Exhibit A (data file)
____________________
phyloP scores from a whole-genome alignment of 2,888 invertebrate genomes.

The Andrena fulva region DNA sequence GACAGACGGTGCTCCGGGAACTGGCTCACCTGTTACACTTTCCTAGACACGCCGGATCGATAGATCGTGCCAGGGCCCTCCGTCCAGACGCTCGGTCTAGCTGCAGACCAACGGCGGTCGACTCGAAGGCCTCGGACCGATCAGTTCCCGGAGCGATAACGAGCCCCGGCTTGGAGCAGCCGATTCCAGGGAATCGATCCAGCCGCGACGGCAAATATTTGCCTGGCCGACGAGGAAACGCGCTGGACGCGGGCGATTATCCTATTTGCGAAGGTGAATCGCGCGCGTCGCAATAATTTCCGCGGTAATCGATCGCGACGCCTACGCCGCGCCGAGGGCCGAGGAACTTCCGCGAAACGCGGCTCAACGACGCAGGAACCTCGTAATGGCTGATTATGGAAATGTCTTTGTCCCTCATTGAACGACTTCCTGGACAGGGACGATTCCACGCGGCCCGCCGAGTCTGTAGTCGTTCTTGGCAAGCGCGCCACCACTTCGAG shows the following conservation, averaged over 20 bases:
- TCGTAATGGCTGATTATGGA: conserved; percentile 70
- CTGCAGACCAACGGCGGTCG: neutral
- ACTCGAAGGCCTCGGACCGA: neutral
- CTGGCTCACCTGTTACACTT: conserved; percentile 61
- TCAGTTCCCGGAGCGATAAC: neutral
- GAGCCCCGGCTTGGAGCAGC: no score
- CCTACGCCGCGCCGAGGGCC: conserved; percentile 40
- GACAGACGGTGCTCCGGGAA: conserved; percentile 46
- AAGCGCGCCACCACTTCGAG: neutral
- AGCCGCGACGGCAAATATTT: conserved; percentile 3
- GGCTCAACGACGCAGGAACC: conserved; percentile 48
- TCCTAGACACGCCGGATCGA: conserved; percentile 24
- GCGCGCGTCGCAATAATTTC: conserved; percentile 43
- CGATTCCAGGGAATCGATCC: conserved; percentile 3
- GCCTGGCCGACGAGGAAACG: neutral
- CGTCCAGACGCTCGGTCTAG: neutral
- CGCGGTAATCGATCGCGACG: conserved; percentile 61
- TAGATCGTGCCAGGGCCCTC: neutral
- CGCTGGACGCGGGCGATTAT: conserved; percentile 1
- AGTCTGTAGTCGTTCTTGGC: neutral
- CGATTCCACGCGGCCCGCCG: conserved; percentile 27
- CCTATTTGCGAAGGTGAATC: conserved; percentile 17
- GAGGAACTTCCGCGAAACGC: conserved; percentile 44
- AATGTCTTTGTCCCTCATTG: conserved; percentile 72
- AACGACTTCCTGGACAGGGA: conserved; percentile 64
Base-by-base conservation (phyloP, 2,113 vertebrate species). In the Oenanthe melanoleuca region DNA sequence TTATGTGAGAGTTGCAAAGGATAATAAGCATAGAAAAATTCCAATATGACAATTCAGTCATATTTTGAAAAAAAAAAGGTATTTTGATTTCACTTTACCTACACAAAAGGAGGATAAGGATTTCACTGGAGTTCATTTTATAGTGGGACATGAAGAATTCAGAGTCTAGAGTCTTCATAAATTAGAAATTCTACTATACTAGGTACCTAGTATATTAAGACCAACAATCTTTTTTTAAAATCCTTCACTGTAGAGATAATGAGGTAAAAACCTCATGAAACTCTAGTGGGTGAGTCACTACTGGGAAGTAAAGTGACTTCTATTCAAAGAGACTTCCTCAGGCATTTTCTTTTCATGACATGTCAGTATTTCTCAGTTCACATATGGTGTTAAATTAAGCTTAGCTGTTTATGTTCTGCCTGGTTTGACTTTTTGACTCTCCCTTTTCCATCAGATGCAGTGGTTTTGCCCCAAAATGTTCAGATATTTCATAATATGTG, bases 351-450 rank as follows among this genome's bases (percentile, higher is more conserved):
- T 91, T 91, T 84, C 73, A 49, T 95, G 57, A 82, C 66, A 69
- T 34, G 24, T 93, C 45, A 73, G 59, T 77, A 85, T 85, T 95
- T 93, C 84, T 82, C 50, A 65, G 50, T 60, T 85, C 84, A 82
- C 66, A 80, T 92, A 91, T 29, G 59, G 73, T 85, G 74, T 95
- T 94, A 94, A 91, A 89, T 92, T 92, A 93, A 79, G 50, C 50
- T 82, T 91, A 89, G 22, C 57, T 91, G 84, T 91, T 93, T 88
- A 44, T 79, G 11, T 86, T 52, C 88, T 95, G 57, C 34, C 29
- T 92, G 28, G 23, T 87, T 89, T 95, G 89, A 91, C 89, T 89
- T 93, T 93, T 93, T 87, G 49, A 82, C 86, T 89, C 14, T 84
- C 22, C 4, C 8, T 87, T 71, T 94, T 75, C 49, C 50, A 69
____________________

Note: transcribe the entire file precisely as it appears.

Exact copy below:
phyloP scores from a whole-genome alignment of 2,888 invertebrate genomes.

The Andrena fulva region DNA sequence GACAGACGGTGCTCCGGGAACTGGCTCACCTGTTACACTTTCCTAGACACGCCGGATCGATAGATCGTGCCAGGGCCCTCCGTCCAGACGCTCGGTCTAGCTGCAGACCAACGGCGGTCGACTCGAAGGCCTCGGACCGATCAGTTCCCGGAGCGATAACGAGCCCCGGCTTGGAGCAGCCGATTCCAGGGAATCGATCCAGCCGCGACGGCAAATATTTGCCTGGCCGACGAGGAAACGCGCTGGACGCGGGCGATTATCCTATTTGCGAAGGTGAATCGCGCGCGTCGCAATAATTTCCGCGGTAATCGATCGCGACGCCTACGCCGCGCCGAGGGCCGAGGAACTTCCGCGAAACGCGGCTCAACGACGCAGGAACCTCGTAATGGCTGATTATGGAAATGTCTTTGTCCCTCATTGAACGACTTCCTGGACAGGGACGATTCCACGCGGCCCGCCGAGTCTGTAGTCGTTCTTGGCAAGCGCGCCACCACTTCGAG shows the following conservation, averaged over 20 bases:
- TCGTAATGGCTGATTATGGA: conserved; percentile 70
- CTGCAGACCAACGGCGGTCG: neutral
- ACTCGAAGGCCTCGGACCGA: neutral
- CTGGCTCACCTGTTACACTT: conserved; percentile 61
- TCAGTTCCCGGAGCGATAAC: neutral
- GAGCCCCGGCTTGGAGCAGC: no score
- CCTACGCCGCGCCGAGGGCC: conserved; percentile 40
- GACAGACGGTGCTCCGGGAA: conserved; percentile 46
- AAGCGCGCCACCACTTCGAG: neutral
- AGCCGCGACGGCAAATATTT: conserved; percentile 3
- GGCTCAACGACGCAGGAACC: conserved; percentile 48
- TCCTAGACACGCCGGATCGA: conserved; percentile 24
- GCGCGCGTCGCAATAATTTC: conserved; percentile 43
- CGATTCCAGGGAATCGATCC: conserved; percentile 3
- GCCTGGCCGACGAGGAAACG: neutral
- CGTCCAGACGCTCGGTCTAG: neutral
- CGCGGTAATCGATCGCGACG: conserved; percentile 61
- TAGATCGTGCCAGGGCCCTC: neutral
- CGCTGGACGCGGGCGATTAT: conserved; percentile 1
- AGTCTGTAGTCGTTCTTGGC: neutral
- CGATTCCACGCGGCCCGCCG: conserved; percentile 27
- CCTATTTGCGAAGGTGAATC: conserved; percentile 17
- GAGGAACTTCCGCGAAACGC: conserved; percentile 44
- AATGTCTTTGTCCCTCATTG: conserved; percentile 72
- AACGACTTCCTGGACAGGGA: conserved; percentile 64
Base-by-base conservation (phyloP, 2,113 vertebrate species). In the Oenanthe melanoleuca region DNA sequence TTATGTGAGAGTTGCAAAGGATAATAAGCATAGAAAAATTCCAATATGACAATTCAGTCATATTTTGAAAAAAAAAAGGTATTTTGATTTCACTTTACCTACACAAAAGGAGGATAAGGATTTCACTGGAGTTCATTTTATAGTGGGACATGAAGAATTCAGAGTCTAGAGTCTTCATAAATTAGAAATTCTACTATACTAGGTACCTAGTATATTAAGACCAACAATCTTTTTTTAAAATCCTTCACTGTAGAGATAATGAGGTAAAAACCTCATGAAACTCTAGTGGGTGAGTCACTACTGGGAAGTAAAGTGACTTCTATTCAAAGAGACTTCCTCAGGCATTTTCTTTTCATGACATGTCAGTATTTCTCAGTTCACATATGGTGTTAAATTAAGCTTAGCTGTTTATGTTCTGCCTGGTTTGACTTTTTGACTCTCCCTTTTCCATCAGATGCAGTGGTTTTGCCCCAAAATGTTCAGATATTTCATAATATGTG, bases 351-450 rank as follows among this genome's bases (percentile, higher is more conserved):
- T 91, T 91, T 84, C 73, A 49, T 95, G 57, A 82, C 66, A 69
- T 34, G 24, T 93, C 45, A 73, G 59, T 77, A 85, T 85, T 95
- T 93, C 84, T 82, C 50, A 65, G 50, T 60, T 85, C 84, A 82
- C 66, A 80, T 92, A 91, T 29, G 59, G 73, T 85, G 74, T 95
- T 94, A 94, A 91, A 89, T 92, T 92, A 93, A 79, G 50, C 50
- T 82, T 91, A 89, G 22, C 57, T 91, G 84, T 91, T 93, T 88
- A 44, T 79, G 11, T 86, T 52, C 88, T 95, G 57, C 34, C 29
- T 92, G 28, G 23, T 87, T 89, T 95, G 89, A 91, C 89, T 89
- T 93, T 93, T 93, T 87, G 49, A 82, C 86, T 89, C 14, T 84
- C 22, C 4, C 8, T 87, T 71, T 94, T 75, C 49, C 50, A 69